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We often call a virus a bug. Does that mean it’s alive?

It shows signs of life, but scientists don’t agree on whether it’s alive.


Most of the sniffles plaguing you and your friends are thanks to viruses. But what is a virus? Is it alive?

Some illnesses are caused by bacteria. Bacteria are alive: They’re very small — you can’t see them without a microscope — but they take in nutrients, reproduce and die. Viruses can make copies of themselves only by hijacking the cells of the creatures they infect. When the flu virus is outside of your body — lurking on a doorknob, for instance — it’s dead by any definition. But once inside your body, it shows many of the characteristics of life. Viruses might even be the descendants of living organisms that shed seemingly necessary traits to live more efficiently (with a little help from our cells).

“Most viruses have molecules — genes and proteins — like us and other live beings. However, they need another living being to make these proteins,” says Jordi Paps, an evolutionary biologist at the University of Essex in England.

Some researchers point out that many organisms — including such parasites as tapeworms that can live in your gut — need hosts to feed them and help them reproduce. Viruses aren’t so different.

“However, others say that all organisms, parasites or not, can make proteins by themselves, but viruses can’t, so this is why they do not consider them alive,” Paps says.

Other scientists see it differently.

“Viruses can be regarded similar to ‘seeds’ of plants,” says Gustavo Caetano-Anollés of the University of Illinois. “Some seeds appear dead, and you can keep them for years without anything happening to them until [the plant starts growing].”

Scientists debate this mostly because it’s interesting, not because they’re desperate for an answer. But there are very good reasons to try to understand how viruses work and how they fit into the ecosystem.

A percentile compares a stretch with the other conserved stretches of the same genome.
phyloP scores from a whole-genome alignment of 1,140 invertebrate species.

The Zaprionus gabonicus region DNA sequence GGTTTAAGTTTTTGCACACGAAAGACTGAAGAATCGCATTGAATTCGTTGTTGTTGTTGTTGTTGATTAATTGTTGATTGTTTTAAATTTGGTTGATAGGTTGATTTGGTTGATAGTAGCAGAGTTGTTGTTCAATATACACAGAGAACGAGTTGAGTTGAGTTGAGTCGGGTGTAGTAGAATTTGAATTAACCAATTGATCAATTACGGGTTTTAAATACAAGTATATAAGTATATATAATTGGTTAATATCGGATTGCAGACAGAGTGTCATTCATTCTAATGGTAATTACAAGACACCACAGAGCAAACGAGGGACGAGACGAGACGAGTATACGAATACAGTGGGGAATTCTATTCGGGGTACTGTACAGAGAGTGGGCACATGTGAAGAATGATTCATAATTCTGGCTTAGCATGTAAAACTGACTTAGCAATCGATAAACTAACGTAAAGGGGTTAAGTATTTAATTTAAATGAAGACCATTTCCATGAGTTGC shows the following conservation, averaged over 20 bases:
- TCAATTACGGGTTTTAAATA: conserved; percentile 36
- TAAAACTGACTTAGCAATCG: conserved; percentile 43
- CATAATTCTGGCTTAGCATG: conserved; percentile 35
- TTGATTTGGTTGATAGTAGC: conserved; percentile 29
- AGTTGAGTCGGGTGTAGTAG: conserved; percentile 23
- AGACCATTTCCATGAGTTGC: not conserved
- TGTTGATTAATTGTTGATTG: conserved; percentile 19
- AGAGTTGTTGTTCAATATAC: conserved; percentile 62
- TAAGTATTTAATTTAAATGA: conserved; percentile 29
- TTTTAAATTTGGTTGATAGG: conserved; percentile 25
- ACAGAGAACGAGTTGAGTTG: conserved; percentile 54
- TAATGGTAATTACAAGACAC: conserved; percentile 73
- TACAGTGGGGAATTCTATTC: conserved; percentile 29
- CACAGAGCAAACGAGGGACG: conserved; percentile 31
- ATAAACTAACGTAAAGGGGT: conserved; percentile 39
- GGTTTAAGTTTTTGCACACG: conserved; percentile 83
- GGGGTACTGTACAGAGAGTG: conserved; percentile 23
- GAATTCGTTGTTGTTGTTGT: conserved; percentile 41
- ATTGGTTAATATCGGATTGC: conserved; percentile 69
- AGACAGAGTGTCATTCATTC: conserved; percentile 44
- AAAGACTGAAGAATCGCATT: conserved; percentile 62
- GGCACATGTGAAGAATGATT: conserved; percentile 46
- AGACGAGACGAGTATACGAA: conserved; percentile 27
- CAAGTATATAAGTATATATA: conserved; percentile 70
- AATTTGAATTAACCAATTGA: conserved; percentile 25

David Bhella, a researcher at the University of Glasgow in Scotland, explains that some researchers worry that eliminating a virus will leave another one in its place. We see this with animals; our mammalian ancestors got the chance to evolve only because big dinosaur predators died in a mass extinction event.

Bhella says we see this happening constantly with the flu.

“Each year a handful of strains circulate, and in the face of increasing immunity in the population they are eventually replaced with different strains that occupy the same niche,” he says.

We know how this works with animals: If humans killed off all the lions in the world, for example, there would suddenly be a lot more hyenas, because both predators eat the same sorts of animals. Fewer lions mean more food for hungry hyenas. But since we know less about how viruses fit into the world around them, it’s hard to know what would happen if the flu disappeared, Bhella says. “What defines an evolutionary opportunity for a virus? If we eradicate a virus, will something else take its place?”

We don’t need to decide whether viruses are aliveto answer that question, but we do need to study them a lot more. And in coming to understand them, we might realize we don’t want to get rid of most of them. Scientists have recently come to understand that viruses exist pretty much everywhere — including inside our guts — and mostly don’t cause trouble. Some may even help us out.

“Viruses are cool, and may accidentally move genes from one group of organisms to another,” Paps says.

One example is a protein in the placenta, the organ that transfers nutrients from a mother to her unborn baby, Paps says. “This protein comes from a virus. Maybe without viruses there wouldn’t be mammals or they would look very different!”

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